28 February 2013 at 12.37pm | 1 Comment
About ten years ago the American illusionist David Blaine performed an extreme endurance stunt in London – he starved himself for 44 days, suspended in a transparent box over the Southbank. As he entered the box he told the crowd why he was doing it: ‘The feeling of wonder is amazing… I’m going to push myself as far as I can.’
Eighty years earlier, Franz Kafka published A Hunger Artist – a short story about a man who confines himself to a circus cage and starves himself to death. But when Kafka’s hunger artist is asked why he has chosen such a performance, he unexpectedly replies: ‘I couldn’t find the food I liked. If I had found it, believe me, I should have made no fuss about it and stuffed myself like you or anyone else.’
The more cynical of Blaine’s audience speculated that his test of the limits of human endurance was actually an inauthentic spectacle. He is an illusionist, after all – perhaps his water was laced with vitamins, or his blanket steeped in salt for him to suck out. Hunger artists have always courted scepticism, and for Kafka’s perhaps dying was the best way to demonstrate his sincerity.
Kafka’s writing reminds us that the limitations of existence are commonplace, and he is the more engaging for being matter of fact about it. He treats the deaths of his fictional creations (many of them displaying aspects of his own personality) with far less reverence than fans treated Blaine’s experiment.
Kafka himself had been losing weight when he conceived and wrote A Hunger Artist and he would die from tuberculosis a little over two years later. He was also in a relationship with a journalist called Milena Jesenská, to whom he vented emotions, imaginations, nightmares and ailments in almost daily letters. ‘So the thought of death frightens you?’ he wrote in one, ‘One has just been sent out as a biblical dove, has found nothing green, and slips back into the darkness of the Ark.’ For Kafka, like his hunger artist, life was a brief window of futile searching: a yearning for higher understanding foiled at every turn by its impossibility.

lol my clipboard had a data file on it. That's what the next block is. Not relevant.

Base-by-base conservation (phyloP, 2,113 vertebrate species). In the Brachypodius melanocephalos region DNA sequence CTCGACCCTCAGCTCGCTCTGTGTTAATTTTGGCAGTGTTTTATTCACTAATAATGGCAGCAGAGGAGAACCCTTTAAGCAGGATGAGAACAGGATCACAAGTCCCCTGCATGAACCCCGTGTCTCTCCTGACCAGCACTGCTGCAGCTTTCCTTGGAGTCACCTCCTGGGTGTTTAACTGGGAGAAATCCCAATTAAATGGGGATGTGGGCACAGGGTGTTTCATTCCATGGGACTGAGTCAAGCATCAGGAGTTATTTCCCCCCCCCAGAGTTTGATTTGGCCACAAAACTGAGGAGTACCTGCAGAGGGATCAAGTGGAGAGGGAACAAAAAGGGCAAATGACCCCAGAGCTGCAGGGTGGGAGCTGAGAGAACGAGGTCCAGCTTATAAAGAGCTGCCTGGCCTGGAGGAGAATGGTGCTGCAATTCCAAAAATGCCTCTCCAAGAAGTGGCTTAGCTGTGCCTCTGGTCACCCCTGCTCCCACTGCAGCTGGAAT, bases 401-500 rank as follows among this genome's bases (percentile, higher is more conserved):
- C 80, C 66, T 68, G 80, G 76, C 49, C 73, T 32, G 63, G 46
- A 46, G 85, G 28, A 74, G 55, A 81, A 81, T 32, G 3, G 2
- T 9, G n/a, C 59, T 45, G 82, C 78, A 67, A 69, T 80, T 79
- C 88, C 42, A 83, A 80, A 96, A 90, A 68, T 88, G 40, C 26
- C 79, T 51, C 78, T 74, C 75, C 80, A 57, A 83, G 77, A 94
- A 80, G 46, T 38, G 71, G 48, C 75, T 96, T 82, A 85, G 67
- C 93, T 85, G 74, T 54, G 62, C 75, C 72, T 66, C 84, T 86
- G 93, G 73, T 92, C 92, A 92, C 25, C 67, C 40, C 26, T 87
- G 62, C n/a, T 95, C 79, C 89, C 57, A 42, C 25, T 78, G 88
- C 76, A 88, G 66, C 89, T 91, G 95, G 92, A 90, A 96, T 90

When György Kurtág composed his Kafka Fragments song cycle (1985–7) he compiled the libretto from scraps of Kafka’s writings collected over years; diaries, letters and aphorisms, variously cryptic, mundane, confessional and aphoristic. There are hints of haiku-like sense: ‘Like a pathway in the autumn: hardly has it been swept clean, it is covered again with dry leaves.’ There are reflections on the tedium of everyday life: ‘Slept, woke, slept, woke, miserable life,’ but there are also genuine-sounding confessions: ‘I can’t actually… tell a story, in fact I am almost unable even to speak’.
Kafka’s writing is infused with this awareness of human limitation – from the protagonist in The Trial and his anxious pursuit of an explanation of the unspecified crime an inscrutable court has charged him with, to the frustration faced by the protagonist of The Castle who will never be admitted to the castle and yet cannot return home. In a letter to his friend Max Brod, Kafka wrote, ‘Literature helps me to live, but wouldn’t it be truer to say that it furthers this sort of life?’
Kurtág's song cycle offers a rare opportunity to read Kafka through the prism of music. We have a glimpse of this from Kafka himself, in a line from a letter to Milena included in the Fragments – ‘None sing as purely as those in deepest Hell; it is their singing that we take for the singing of Angels.’